A covalent bond is formed when two atoms share one or more pairs of electrons. The condition for the bond to have a high covalent character is that the difference in electronegativity between the two atoms is zero or very small. According to the Lewis theory, the bond that gives rise to the hydrogen molecule can be described as follows:
Both electrons are shared by the two atoms. For simplicity, it is customary to represent the pair of electrons shared by a line (HH).
Consider the fluorine molecule, the electronic configuration of F is 1s 2
. Of the valence electrons 2s 2
only two participate in the bond, the rest remain as non-bonding electrons, also called lone or free pairs. In this way both fluorine atoms acquire a noble gas electronic configuration.
Let's see the example of water, oxygen can form two covalent bonds with hydrogen, both reaching noble gas configuration. The Lewis structure of water is given by:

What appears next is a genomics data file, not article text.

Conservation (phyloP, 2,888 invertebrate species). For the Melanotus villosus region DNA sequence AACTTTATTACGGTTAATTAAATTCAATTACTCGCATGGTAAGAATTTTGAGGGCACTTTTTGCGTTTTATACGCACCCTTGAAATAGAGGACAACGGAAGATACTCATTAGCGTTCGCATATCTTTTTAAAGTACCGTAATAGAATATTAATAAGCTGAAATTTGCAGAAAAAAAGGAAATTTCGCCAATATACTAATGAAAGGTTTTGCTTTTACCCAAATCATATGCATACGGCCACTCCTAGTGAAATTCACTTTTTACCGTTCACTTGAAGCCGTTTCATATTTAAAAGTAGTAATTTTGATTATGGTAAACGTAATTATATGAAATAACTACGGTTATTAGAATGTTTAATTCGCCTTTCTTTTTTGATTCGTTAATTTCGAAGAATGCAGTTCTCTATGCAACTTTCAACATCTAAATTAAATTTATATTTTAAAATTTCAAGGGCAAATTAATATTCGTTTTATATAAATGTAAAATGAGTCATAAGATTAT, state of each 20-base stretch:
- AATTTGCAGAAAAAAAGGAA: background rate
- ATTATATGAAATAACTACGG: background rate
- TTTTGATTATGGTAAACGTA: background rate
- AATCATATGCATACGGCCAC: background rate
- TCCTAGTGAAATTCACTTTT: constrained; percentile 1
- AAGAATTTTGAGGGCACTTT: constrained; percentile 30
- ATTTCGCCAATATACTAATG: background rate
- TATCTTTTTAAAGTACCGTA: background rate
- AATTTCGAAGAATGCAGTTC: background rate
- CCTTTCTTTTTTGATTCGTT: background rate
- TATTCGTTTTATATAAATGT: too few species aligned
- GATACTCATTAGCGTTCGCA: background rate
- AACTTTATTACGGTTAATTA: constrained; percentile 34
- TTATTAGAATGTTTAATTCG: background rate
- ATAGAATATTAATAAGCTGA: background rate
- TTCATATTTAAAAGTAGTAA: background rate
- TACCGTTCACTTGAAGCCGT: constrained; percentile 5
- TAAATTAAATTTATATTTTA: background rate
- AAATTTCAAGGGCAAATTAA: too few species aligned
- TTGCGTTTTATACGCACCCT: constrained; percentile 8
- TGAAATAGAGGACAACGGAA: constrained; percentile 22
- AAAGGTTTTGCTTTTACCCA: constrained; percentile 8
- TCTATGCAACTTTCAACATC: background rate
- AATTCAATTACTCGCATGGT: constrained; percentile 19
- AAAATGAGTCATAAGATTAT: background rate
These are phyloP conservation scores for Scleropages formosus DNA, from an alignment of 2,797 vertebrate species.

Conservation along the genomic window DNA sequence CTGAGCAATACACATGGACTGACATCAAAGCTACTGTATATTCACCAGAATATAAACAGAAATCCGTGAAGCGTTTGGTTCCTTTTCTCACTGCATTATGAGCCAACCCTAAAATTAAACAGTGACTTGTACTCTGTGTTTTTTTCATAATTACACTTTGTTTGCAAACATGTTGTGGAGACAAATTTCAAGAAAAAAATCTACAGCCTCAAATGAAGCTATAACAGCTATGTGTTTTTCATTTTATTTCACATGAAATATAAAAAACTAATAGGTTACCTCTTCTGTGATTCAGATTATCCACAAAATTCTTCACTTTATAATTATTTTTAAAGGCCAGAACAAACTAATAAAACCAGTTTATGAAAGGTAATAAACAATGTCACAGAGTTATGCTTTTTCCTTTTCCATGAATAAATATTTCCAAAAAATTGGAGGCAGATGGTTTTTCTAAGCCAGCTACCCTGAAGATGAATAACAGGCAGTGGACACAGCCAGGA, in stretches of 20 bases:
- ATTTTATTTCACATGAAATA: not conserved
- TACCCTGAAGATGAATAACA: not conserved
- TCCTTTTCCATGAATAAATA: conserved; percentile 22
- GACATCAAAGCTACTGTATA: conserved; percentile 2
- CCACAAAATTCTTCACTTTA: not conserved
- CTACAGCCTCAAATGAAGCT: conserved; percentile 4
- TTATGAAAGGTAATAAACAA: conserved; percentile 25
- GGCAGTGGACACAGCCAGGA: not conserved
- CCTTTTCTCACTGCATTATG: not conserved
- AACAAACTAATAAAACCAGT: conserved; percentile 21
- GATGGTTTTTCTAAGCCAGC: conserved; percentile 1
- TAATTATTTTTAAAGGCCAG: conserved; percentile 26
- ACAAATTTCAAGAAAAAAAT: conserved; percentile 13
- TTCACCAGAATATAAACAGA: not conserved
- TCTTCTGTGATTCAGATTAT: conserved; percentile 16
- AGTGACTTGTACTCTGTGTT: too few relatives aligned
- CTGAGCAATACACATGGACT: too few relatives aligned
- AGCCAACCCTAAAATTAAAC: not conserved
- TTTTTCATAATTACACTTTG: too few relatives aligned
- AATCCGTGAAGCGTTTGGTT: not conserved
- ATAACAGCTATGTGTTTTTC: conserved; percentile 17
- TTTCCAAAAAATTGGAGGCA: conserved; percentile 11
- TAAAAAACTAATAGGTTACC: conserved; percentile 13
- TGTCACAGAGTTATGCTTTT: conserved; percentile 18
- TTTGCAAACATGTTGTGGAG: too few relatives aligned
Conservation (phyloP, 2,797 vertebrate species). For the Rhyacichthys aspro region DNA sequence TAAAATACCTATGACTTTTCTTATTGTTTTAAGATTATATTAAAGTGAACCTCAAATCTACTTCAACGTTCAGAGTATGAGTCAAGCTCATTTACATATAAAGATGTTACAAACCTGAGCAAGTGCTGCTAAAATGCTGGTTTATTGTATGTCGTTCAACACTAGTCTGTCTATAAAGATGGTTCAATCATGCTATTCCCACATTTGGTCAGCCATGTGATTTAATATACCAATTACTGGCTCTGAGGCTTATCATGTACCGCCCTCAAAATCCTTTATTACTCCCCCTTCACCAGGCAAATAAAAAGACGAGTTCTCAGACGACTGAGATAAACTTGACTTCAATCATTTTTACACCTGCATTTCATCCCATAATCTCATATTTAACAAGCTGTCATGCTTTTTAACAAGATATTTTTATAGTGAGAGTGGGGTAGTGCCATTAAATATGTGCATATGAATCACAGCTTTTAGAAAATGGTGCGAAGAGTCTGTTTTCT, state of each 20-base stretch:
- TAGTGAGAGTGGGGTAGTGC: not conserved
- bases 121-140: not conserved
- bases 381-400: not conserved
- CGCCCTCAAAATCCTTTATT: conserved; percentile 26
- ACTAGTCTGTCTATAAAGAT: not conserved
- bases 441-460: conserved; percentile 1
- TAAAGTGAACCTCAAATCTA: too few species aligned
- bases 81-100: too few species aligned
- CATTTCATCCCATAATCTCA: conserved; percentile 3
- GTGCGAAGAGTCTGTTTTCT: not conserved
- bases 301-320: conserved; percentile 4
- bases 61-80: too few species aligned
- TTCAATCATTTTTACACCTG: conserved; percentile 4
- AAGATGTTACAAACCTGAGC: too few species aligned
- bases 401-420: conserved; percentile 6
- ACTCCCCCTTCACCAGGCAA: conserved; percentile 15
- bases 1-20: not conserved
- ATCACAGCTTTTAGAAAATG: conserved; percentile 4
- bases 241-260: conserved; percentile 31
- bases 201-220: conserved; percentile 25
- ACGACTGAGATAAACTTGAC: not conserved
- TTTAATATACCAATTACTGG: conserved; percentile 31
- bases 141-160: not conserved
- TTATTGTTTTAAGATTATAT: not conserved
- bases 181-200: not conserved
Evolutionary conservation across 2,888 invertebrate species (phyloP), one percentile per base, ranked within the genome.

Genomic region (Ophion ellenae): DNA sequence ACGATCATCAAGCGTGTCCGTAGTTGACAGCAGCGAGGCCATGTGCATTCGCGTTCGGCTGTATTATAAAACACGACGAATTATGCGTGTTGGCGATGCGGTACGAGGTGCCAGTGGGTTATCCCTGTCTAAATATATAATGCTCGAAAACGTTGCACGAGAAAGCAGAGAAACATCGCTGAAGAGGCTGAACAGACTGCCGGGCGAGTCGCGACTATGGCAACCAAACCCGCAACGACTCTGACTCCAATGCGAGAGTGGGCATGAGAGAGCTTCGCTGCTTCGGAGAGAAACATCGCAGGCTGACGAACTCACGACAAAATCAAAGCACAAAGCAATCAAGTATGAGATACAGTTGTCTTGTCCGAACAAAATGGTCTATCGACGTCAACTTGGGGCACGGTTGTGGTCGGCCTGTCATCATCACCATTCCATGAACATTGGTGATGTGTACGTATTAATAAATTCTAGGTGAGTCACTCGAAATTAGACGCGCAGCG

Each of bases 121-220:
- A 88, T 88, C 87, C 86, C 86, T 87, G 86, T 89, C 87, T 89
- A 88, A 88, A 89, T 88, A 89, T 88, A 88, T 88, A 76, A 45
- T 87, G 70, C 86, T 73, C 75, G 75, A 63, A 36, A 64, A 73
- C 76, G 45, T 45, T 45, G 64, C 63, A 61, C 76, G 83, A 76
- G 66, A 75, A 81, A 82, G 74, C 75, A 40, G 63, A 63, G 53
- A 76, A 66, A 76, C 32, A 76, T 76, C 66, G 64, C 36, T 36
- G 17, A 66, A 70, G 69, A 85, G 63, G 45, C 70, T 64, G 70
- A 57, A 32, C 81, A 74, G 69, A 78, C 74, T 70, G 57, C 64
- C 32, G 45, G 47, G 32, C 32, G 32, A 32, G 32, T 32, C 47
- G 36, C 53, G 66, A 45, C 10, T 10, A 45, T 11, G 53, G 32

In the water molecule, oxygen is left with two non-bonding pairs of electrons.
In the proposed examples, it is observed that atoms tend to be surrounded by 8 electrons, with the exception of hydrogen, which is surrounded by 2 electrons. This observation is called the octet rule: "An atom other than hydrogen tends to form bonds until it is surrounded by eight valence electrons."
The octet rule works correctly with the elements of the second period, presenting important exceptions in the elements of the third and successive periods.
Let's look at the octet rule applied to the formation of the ammonia molecule, NH 3
The nitrogen atom needs to form 3 covalent bonds with hydrogens to compete for the 8 electrons that give neon its isoelectronic configuration. For their part, hydrogens acquire the isoelectronic configuration to helium.